Wantz Road Primitive Methodist chapel joined with High Street Methodist Church in 1957. The Wantz Road building was sold to the Salvation Army the same year and continues to be used by them in 2015.
Keith Guyler’s notes say that the chapel in his picture is the former Primitive Methodist chapel in Wantz Road. However, it is not the chapel currently occupied by the Salvation Army and visible in Google Street View on Wantz Road CM9 5DE. It is in fact the former Wesleyan chapel in High Street.
Thanks to Tim Banks for the recent photograph of the chapel in Wantz Road.
The background to the opening of the Primitive Methodist chapel is described by John Guy in the Primitive Methodist magazine of April 1861. He was one of the two initial missionaries to Maldon (W Brown was the other) in July 1857.
“In September following, a cottage was opened for a prayer meeting, and the formation of a society was the immediate result As winter approached, we obtained the use of a boat builder’s shop. This was a cold place ; the floor was of earth, and we were exposed to the wind from every point of the compass. Sails were borrowed, and fastened up to screen us a little from wintry blasts. A large fire, lamps, rude candlesticks, some new forms, with bench for pulpit, gave the place some appearance of a sanctuary. A large congregation usually attended, and the word preached was with Divine power. And that old boatshed will never be forgotten. Subsequently, an old dwelling-house was hired, which has been called the school -room.”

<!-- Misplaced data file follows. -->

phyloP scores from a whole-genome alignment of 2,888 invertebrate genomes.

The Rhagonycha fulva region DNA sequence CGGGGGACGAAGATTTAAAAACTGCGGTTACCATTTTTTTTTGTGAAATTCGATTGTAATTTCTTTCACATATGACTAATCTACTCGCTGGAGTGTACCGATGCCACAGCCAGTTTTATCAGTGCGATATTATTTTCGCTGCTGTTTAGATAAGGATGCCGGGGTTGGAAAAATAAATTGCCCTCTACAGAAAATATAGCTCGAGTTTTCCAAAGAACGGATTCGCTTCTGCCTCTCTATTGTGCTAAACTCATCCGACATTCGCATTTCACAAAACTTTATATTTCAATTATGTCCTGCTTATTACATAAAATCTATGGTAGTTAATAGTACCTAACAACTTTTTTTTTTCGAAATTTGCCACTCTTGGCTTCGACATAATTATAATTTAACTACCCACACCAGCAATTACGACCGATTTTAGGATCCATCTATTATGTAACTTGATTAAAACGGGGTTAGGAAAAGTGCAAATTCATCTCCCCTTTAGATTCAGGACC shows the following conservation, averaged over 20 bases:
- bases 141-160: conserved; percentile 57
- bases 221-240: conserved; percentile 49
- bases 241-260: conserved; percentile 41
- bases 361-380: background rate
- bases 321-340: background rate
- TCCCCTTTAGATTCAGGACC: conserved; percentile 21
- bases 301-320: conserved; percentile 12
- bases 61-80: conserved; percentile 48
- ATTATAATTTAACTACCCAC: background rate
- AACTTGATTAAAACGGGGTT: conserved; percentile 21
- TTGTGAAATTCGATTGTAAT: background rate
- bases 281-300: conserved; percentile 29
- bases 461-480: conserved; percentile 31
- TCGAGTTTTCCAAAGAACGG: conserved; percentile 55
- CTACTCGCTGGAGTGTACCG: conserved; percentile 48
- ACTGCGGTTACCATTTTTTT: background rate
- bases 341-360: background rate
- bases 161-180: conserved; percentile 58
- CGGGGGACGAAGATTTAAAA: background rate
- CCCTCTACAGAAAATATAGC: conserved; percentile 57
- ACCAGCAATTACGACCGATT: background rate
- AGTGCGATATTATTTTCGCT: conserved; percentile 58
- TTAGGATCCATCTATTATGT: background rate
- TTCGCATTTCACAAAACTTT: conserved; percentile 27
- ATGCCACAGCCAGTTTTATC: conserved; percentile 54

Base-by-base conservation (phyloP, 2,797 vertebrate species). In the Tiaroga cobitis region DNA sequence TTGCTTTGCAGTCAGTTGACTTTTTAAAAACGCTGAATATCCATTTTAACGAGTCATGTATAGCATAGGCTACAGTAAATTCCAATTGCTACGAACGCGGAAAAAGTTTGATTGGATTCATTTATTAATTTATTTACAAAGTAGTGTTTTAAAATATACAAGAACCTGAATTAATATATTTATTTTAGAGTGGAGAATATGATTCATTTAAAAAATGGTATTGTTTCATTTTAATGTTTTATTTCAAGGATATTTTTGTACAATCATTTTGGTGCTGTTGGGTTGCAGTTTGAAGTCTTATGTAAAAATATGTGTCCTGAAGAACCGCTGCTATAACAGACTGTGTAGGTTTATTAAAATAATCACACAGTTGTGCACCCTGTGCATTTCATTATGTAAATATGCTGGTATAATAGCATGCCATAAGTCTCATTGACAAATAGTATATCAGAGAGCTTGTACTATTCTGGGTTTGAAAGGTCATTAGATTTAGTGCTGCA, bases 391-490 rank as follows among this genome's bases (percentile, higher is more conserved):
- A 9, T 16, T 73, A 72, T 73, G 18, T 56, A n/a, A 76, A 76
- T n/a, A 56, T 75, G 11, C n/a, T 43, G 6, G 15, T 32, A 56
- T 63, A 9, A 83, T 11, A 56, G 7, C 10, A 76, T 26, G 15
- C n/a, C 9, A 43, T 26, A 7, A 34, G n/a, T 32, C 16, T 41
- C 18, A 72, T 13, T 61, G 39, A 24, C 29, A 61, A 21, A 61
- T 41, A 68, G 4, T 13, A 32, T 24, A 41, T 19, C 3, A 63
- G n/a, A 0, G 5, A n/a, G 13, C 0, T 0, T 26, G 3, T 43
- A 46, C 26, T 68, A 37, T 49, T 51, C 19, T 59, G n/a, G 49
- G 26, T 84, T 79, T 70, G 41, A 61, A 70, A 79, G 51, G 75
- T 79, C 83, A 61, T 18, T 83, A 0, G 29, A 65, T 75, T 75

The new chapel was 32′ wide by 40′ long. It cost £430 but they had only raised £80 – less than the amount required by Connexional regulations.
Opening services started from November 25th 1860.
50 years later, the Primitive Methodist magazine praises the initiatives of Henry Parrott, raising it “from almost a state of collapse”. It included: “Maldon chapel has been refloored and reseated, provided with new heating arrangements, new windows, and is in fact practically new altogether except the four walls and the roof.” The work included a “pretty English pipe organ” and of the overall cost of £450 only £150 was outstanding.
Primitive Methodist magazine April 1861 page 231-232
Primitive Methodist magazine February 1910 page 160